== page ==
NEW YORK--(BUSINESS WIRE)--Fitch Ratings has taken the following actions on Solon City School District OH's (the district) unlimited tax general obligation (ULTGO) bonds:
--Approximately $12.7 million ULTGO, series 2012 and 2005 affirmed at 'AAA'.
The Rating Outlook is Stable.
The bonds are secured by the levy of an ad valorem tax on all taxable property within the district without limitation as to rate or amount.
KEY RATING DRIVERS
DIVERSE ECONOMY/AFFLUENT POPULATION: The economy is diverse among healthcare, manufacturing and education. Wealth levels are significantly above county, state and U.S. averages.
DEMONSTRATED VOTER SUPPORT: The district benefits from strong voter support for permanent operating property tax levies.
HEALTHY FINANCIAL POSITION: The permanent nature of the operating tax levies affords a good deal of financial stability relative to other Ohio school districts, as does the district's solid reserve level.
MANAGEABLE LONG-TERM OBLIGATIONS: The district's debt levels should remain modest given no additional borrowing plans, above average amortization, and the availability of a separate permanent improvement fund dedicated to maintenance and capital costs. This positive is tempered by potential increased carrying costs from rising pension costs given the state plans' low current funding levels.
SHIFT IN FUNDAMENTALS: The rating is sensitive to shifts in fundamental credit characteristics including the district's strong financial management practices and outstanding fund balance levels. The Stable Outlook reflects Fitch's expectation that such shifts are unlikely.
The district is located in southeastern Cuyahoga County (the county), 19 miles southeast of Cleveland and 22 miles northeast of Akron. The district encompasses all of the City of Solon (the city) and the Village of Glenwillow. The city is fully developed, while commercial and industrial growth continues in Glenwillow.
Enrolment peaked at 5,300 five years ago and is currently approximately 4,815. Management projects an additional slight decline in enrolment because the area is built out, and lower birth rates are expected. The district's population totaled 23,894 in 2010, an increase of 9.3% since 2000.
The district continues to be rated as one of the top academic public school districts in the state and nation. In 2013 the district again was recognized by both Newsweek and U.S. News & World Report as having one of the state's and nation's top high schools based on a variety of student achievement and accountability criteria including graduation rate, matriculation rate and average ACT and SAT scores.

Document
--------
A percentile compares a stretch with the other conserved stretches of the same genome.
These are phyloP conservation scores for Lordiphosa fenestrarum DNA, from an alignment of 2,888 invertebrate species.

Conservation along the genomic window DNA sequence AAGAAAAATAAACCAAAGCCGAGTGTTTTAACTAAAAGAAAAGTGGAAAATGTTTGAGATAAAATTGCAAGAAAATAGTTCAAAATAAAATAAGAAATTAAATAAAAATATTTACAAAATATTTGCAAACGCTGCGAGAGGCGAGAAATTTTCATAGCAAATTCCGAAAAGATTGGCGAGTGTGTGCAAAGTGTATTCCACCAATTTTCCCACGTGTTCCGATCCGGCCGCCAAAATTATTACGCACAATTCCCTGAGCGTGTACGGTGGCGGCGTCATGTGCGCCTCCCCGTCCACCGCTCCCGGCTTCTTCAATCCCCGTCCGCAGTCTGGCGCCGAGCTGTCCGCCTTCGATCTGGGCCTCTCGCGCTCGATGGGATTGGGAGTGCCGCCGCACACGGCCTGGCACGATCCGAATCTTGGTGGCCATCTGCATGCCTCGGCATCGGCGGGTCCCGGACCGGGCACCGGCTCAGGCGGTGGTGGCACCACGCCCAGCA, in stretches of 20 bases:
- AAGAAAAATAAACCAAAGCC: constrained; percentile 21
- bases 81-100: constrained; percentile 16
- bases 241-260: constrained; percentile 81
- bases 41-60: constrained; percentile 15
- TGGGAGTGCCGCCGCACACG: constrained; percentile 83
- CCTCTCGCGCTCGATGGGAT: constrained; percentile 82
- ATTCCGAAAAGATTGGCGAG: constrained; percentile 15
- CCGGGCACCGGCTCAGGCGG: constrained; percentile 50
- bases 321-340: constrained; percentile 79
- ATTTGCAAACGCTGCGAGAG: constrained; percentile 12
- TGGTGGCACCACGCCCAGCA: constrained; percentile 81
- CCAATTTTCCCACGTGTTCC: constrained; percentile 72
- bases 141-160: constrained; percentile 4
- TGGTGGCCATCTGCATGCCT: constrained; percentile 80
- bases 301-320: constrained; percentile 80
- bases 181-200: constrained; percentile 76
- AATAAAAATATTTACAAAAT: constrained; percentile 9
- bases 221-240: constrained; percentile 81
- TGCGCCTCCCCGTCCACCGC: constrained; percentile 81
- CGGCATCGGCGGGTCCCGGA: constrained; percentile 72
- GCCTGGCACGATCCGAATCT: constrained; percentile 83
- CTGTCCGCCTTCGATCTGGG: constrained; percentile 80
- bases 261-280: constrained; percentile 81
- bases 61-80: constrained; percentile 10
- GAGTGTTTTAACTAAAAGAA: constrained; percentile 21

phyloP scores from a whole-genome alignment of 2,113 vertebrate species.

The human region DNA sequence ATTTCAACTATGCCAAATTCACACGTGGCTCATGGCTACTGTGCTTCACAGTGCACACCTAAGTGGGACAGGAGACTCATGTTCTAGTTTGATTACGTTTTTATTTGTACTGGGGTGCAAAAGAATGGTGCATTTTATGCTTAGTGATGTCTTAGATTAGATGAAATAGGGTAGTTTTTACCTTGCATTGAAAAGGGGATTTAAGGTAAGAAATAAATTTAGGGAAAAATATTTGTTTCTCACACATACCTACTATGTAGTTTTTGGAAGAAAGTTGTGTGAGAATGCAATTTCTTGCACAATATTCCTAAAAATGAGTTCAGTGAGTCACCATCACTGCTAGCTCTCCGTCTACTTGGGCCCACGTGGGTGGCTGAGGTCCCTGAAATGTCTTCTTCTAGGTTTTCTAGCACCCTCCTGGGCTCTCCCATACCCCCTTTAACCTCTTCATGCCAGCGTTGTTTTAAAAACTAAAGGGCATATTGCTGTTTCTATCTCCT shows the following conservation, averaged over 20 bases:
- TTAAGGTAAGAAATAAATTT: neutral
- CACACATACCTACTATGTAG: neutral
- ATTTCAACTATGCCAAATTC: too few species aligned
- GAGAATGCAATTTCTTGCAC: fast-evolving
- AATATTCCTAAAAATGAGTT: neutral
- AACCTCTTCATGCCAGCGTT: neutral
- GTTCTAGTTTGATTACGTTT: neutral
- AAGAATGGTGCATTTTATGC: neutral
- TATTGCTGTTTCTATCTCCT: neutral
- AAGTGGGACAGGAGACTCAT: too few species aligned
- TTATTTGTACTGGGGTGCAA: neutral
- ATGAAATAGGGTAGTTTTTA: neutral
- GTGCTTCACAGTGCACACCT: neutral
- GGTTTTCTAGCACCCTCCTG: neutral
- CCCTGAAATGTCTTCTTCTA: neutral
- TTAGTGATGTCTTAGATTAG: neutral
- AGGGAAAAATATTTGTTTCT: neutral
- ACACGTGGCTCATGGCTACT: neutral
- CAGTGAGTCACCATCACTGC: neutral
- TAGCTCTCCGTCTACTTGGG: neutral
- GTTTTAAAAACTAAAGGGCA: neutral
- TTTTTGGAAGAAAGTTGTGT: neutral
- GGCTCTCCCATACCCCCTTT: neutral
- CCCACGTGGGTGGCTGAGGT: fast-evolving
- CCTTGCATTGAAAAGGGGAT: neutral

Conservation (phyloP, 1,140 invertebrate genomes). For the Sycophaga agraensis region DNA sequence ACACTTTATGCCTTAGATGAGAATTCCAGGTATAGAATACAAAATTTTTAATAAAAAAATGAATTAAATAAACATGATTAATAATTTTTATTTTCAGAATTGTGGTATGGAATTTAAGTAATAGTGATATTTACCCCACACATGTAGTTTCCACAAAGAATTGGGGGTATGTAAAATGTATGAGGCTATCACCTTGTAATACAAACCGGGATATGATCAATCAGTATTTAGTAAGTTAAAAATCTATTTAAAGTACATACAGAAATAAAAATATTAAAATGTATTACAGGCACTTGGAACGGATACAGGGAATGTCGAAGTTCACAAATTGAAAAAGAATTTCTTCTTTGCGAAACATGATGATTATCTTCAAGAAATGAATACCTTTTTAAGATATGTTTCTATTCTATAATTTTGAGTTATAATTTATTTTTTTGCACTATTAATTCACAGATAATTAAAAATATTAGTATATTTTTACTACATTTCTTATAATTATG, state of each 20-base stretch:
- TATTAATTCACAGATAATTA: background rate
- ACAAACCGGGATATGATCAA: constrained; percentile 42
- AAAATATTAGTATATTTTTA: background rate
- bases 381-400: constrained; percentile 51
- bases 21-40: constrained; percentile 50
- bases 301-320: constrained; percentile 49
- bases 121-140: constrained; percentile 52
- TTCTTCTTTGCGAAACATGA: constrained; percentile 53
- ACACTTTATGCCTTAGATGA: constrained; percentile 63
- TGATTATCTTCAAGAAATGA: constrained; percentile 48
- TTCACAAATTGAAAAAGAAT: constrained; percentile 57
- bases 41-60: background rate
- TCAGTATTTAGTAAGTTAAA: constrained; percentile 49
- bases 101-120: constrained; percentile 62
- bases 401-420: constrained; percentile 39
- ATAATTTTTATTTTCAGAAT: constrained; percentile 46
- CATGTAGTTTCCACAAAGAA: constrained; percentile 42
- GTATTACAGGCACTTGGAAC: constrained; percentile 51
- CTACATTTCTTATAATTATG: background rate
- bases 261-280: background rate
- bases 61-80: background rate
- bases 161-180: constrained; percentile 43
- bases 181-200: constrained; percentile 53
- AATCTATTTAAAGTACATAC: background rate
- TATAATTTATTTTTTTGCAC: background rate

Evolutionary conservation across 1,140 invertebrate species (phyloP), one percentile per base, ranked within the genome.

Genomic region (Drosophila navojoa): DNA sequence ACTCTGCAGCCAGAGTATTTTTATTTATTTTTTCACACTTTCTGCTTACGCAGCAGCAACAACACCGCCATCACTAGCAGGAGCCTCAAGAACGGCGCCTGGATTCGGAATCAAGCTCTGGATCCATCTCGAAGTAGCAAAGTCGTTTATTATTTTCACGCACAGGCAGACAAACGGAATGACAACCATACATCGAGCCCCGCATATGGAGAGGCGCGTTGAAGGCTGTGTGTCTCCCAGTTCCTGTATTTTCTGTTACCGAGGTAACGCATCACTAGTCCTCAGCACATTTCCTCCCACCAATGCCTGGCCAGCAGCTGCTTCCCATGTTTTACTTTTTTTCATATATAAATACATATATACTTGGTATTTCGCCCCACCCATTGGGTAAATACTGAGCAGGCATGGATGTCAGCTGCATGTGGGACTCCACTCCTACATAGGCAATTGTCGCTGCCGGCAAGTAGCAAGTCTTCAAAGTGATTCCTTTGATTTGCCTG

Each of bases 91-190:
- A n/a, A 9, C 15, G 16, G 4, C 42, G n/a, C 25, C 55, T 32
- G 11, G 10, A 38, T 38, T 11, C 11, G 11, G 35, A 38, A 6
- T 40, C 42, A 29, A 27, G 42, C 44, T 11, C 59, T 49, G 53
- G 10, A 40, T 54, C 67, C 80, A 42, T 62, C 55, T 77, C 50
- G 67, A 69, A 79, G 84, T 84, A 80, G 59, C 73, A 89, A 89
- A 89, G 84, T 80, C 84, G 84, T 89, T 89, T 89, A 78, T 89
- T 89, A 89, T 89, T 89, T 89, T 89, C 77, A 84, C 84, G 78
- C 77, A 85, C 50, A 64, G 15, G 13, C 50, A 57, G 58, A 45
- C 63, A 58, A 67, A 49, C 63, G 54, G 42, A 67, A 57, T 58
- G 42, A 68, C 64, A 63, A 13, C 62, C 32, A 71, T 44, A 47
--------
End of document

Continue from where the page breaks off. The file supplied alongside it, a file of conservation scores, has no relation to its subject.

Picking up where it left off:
DIVERSE ECONOMY SUPPORTED BY AFFLUENT POPULATION
The economy is diverse among education, healthcare and manufacturing with large employers including Nestle, CVS Caremark, and the Cleveland Clinic-Solon Contact Center. Unemployment rates are not available for the district or the city due to their small size. The county unemployment rate of 7.4% for March 2014 was above the state and national rates of 6.2% and 6.8%, respectively. Given the strong economics of the district and city we would expect unemployment rates to be lower than that of the county, state and U.S. District wealth levels are high; 2011 per capita money income was 174% of the county, 182% of the state, and 167% of the U.S.
DEMONSTRATED VOTER SUPPORT FOR TAX LEVIES
Property tax collections, which represent the largest source of general fund revenue at 72%, are strong and consistently stable at a current collection rate of 98%. Unlike many Ohio school districts, the district has permanent levies and has historically had very strong voter support when passing new levies, both of which provide financial stability and which Fitch views as positive credit factors. The district has had 20 out of 21 new levies passed since 1986. The most recent levies were passed in Nov. 2013, and were comprised of a 0.4 mill permanent improvement levy and a 0.4 mill operating expense levy. Both are continuous and generate about $425,000 each on an annual basis.